The Remote Logbook saga continues as working from home is becoming the new normalcy for most. Except for the odd visit in the office, we are still here for you from our homes. In our third entry, Sebastian Hartmann digitally welcomes us into his work and living space. Let’s take a look at what the daily business of our Sourcing Manager currently looks like.
As a Sourcing Manager at Alphabet International, Sebastian is in close contact with all our country teams and external services partners. He makes sure the sourcing department speaks with a common voice. He is also the daddy of a 5-year-old son.
Sebastian, how is working from home?
Over the years, I have worked from home plenty of times, but never for such a long stretch of time. My desk used to be in my son’s room.
Used to be?
Well, yes, he basically evicted me now, after a while of lockdown – I don’t blame him. When I worked from home before, he would be in kindergarten, playing with a friend or something of the likes so I had the room mostly to myself. My wife and I were able to coordinate that accordingly. With the kindergarten and daycares closing, he has stayed at home with me these last few weeks. My wife is a physician, so we two boys have been holding the fort most of the day so to speak.
We have found a mutually satisfactory solution. I moved my office to the bedroom.
Your diplomatic skills probably came in handy there. How much do you have to rely on them for your work?
To find consensus between the country teams and our partners, to figure out what everybody expects and what they can offer is a constant negotiation. I mean that in a positive way – it requires some listening and, yes, diplomatic skills.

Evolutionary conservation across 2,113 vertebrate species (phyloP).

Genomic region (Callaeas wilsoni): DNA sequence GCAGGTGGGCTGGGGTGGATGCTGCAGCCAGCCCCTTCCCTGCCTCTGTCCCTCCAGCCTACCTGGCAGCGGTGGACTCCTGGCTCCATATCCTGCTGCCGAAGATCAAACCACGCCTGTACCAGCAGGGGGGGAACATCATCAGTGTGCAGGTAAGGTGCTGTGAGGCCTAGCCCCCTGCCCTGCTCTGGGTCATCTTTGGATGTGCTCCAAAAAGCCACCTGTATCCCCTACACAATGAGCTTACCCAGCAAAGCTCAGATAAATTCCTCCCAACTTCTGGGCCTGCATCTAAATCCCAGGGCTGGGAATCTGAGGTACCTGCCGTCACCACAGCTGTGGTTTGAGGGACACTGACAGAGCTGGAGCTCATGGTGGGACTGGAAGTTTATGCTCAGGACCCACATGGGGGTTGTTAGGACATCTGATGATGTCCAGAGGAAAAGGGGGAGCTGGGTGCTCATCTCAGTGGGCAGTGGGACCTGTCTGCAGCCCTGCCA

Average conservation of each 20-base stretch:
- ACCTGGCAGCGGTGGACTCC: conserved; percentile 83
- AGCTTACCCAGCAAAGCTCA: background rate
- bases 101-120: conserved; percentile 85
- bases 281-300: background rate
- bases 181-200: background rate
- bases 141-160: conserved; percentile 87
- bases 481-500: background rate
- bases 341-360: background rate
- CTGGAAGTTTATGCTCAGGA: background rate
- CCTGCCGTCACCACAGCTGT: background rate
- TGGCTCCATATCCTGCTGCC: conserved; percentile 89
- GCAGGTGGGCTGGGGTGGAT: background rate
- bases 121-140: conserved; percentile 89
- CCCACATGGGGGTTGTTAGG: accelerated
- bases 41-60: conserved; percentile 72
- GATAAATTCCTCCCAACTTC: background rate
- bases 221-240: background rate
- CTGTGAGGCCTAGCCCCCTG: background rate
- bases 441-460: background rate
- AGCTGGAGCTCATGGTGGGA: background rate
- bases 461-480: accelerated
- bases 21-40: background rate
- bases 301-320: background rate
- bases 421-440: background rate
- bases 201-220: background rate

Has that changed at all in recent weeks?
Yes, it is somewhat different now. With the difficult situation in many countries, certainties are hard to come by at the moment. Providing some sort of stability is a much bigger part of what I do now. For example, it pays off now that we have maintained close and trustful contact with our partners for a long time. We don’t have to start from scratch to find common grounds. There is a real closing of the ranks and people are helping each other out.
Is this reflected in the general mood?
What everybody everywhere is coming to realize now, I think, is that professionalism and being a human – having to improvise more often at the moment, to struggle and worry sometimes – are absolutely compatible concepts. That makes communication easier and brings people closer together.
Do you take anything else away from the situation?
It’s very interesting to me how well you can settle into a new routine. Now that my son is back in kindergarten, I’m more often the one who brings him there and picks him up. I prepare and pack his snacks and so on, besides doing my job. And it works well so far. This might sound a bit cliché-like, but I think this might be the beginning of a new way we perceive work. I like it!
Thank you, Sebastian, for taking the time and us into your home office!